Critical appraisal is key to assessing whether evidence is reliable and trustworthy. A wide range of tools is available for critical appraisal of different kinds of primary and secondary research. However, there are few tools available for critical appraisal of programme descriptions, descriptions of the implementation of interventions or programmes (for example, in programme evaluation reports) and other largely descriptive types of information. The WEIRD (Ways of Evaluating Important and Relevant Data) tool aims to address this gap.
The WEIRD tool comprises a set of questions that can be applied to the types of source materials mentioned above, allowing users to assess the limitations of these sources. We believe that the tool will facilitate the more effective use in decision making processes of sources such as descriptions of ‘real world’ health, welfare or other programmes, descriptions of programme implementations and descriptions of policy processes and system reforms. WEIRD can also be helpful alongside guidance on reporting programmes, such as the recently published Programme Reporting Standards for SRMNCAH (http://prs.srhr.org/).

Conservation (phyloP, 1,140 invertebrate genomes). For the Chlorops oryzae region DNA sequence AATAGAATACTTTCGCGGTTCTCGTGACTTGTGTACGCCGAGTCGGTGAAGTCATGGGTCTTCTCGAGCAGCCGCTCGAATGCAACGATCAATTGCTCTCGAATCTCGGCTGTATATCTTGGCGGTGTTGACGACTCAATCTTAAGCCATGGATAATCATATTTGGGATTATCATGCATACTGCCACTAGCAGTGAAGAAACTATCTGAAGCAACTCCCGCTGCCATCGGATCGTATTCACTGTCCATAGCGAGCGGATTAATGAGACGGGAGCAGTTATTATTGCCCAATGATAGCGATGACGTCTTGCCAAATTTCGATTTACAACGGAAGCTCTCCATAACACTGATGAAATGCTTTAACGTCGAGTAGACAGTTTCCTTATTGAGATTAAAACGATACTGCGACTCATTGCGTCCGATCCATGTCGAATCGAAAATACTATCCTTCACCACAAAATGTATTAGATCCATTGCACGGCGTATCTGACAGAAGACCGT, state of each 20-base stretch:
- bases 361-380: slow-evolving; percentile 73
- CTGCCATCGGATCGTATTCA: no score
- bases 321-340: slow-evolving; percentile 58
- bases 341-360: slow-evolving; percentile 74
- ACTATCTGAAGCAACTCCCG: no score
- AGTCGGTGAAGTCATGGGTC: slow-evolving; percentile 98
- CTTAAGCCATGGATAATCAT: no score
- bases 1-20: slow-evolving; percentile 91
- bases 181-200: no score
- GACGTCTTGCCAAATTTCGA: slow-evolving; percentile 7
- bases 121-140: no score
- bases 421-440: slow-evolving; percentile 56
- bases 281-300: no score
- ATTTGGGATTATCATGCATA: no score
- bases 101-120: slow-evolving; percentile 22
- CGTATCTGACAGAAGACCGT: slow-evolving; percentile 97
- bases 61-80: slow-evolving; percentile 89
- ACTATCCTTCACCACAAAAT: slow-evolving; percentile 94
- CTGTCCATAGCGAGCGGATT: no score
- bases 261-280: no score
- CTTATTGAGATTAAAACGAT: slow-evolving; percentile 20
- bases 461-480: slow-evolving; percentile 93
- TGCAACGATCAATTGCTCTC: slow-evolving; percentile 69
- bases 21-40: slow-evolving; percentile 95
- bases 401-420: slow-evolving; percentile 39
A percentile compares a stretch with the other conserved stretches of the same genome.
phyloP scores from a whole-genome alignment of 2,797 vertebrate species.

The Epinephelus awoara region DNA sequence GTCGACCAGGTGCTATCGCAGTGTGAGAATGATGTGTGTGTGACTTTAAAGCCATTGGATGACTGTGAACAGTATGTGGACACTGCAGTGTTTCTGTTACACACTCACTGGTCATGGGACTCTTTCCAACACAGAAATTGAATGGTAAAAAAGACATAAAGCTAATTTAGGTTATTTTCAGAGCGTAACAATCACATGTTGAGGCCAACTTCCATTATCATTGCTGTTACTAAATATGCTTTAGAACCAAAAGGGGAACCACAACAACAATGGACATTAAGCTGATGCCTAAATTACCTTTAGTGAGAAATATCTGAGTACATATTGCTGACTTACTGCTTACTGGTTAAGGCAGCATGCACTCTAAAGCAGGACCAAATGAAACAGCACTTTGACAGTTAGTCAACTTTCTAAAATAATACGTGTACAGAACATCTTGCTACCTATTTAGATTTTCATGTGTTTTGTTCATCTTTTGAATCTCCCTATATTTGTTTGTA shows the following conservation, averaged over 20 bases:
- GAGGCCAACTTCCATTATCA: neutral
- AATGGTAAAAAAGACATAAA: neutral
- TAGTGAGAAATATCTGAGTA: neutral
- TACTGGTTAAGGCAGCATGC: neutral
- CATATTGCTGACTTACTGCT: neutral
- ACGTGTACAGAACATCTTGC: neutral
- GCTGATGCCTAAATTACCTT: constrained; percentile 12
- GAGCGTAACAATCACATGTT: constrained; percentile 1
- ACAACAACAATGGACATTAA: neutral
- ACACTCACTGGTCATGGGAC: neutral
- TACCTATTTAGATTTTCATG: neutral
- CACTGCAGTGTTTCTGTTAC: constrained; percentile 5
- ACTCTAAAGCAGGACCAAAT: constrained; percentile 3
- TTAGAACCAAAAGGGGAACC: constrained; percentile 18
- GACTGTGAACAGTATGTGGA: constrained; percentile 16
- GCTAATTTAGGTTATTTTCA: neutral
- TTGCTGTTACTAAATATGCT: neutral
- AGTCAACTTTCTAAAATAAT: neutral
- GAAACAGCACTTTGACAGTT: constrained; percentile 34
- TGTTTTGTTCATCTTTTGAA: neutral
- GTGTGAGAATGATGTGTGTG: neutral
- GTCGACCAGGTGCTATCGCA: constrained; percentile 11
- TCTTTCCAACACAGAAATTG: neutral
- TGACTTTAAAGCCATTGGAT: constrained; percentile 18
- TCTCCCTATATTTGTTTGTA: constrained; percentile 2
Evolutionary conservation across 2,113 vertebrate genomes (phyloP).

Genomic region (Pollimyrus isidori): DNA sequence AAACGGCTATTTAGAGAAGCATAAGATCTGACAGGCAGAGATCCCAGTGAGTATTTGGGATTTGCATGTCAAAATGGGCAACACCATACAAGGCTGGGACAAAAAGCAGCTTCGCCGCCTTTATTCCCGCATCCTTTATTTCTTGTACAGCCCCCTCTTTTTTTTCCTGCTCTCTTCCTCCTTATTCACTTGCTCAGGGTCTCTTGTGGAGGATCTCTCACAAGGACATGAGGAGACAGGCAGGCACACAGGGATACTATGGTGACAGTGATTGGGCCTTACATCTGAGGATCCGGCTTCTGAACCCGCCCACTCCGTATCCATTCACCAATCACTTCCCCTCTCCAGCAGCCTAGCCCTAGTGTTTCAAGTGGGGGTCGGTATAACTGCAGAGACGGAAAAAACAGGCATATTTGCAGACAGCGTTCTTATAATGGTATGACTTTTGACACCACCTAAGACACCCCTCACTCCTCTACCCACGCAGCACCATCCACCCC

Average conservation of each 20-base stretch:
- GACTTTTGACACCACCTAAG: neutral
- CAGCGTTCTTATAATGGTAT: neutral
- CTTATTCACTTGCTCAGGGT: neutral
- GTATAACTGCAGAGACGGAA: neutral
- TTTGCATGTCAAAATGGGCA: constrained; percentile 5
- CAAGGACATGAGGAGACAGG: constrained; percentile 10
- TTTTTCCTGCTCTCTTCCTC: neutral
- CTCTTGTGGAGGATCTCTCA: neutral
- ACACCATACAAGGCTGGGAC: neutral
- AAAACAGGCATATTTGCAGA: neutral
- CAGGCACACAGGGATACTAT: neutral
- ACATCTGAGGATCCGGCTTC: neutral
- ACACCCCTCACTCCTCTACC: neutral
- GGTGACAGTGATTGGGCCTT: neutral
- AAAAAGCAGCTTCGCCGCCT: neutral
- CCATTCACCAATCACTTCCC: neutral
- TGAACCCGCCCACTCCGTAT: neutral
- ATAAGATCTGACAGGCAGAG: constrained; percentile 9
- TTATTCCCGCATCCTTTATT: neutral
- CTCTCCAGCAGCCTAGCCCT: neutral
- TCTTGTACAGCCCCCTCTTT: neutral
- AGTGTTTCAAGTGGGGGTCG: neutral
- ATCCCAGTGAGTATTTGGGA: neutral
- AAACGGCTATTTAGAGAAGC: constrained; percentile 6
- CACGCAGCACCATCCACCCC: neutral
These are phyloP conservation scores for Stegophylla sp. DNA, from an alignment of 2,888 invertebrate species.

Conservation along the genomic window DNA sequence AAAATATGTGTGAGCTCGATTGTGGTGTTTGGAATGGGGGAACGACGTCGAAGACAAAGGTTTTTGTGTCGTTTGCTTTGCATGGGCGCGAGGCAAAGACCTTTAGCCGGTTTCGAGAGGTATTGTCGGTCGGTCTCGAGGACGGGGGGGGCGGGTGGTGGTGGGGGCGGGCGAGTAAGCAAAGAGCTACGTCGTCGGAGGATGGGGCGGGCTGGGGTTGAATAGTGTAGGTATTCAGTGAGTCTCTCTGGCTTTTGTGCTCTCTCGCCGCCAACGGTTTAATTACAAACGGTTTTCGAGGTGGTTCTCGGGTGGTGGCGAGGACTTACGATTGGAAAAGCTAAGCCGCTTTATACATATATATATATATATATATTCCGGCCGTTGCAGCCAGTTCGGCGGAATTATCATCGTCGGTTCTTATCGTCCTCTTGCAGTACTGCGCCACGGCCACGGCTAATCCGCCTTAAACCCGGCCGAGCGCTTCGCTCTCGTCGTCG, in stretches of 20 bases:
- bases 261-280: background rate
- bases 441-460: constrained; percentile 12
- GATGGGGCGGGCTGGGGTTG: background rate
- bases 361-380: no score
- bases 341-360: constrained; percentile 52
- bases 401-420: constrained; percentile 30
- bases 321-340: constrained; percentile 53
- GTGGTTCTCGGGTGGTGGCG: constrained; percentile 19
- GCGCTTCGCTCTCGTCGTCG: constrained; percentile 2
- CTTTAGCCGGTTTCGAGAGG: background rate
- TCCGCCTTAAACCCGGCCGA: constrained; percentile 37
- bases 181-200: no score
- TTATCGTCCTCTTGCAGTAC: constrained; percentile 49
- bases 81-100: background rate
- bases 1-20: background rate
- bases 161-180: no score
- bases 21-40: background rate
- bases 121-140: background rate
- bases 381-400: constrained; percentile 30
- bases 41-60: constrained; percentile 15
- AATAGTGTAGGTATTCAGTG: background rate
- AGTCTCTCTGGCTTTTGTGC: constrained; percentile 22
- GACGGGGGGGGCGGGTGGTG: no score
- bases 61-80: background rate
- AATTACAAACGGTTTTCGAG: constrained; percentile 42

WEIRD is in development and we would like to invite you to an informal discussion on the tool on Tuesday 9 October from 16h30 – 17h30 UK time in Room 8 of the Global Symposium conference venue. Your feedback will be useful in taking this work further, and you will also discover why this is called the WEIRD tool!
Please let me know if you are able to attend and I will then share the draft tool with you. Please feel free to share this invitation with colleagues who may be interested in this work, and apologies for the very short notice!
With kind regards
On behalf of the WEIRD tool development team
Disclosure of funding sources: The development of the WEIRD tool is supported by the Alliance for Health Policy and Systems Research; the UNDP/UNFPA/UNICEF/WHO/World Bank Special Programme of Research, Development and Research Training in Human Reproduction (HRP), World Health Organization; and the Norwegian Institute of Public Health
HIFA profile: Simon Lewin is a health systems researcher at the Norwegian Knowledge Centre for the Health Services (www.nokc.no) and the Medical Research Council of South Africa (www.mrc.ac.za). His work is mainly in the field of implementation research, including systematic reviews of health systems interventions; the development and evaluation of strategies for changing professional and user behaviours and the organization of care; and the use of lay or community health workers to deliver care. He is an editor for the Cochrane Consumers and Communication Review Group and the Cochrane Effective Practice and Organisation of Care Review Group. He is a member of the HIFA working group on CHWs:
Email: simon.lewin AT nokc.no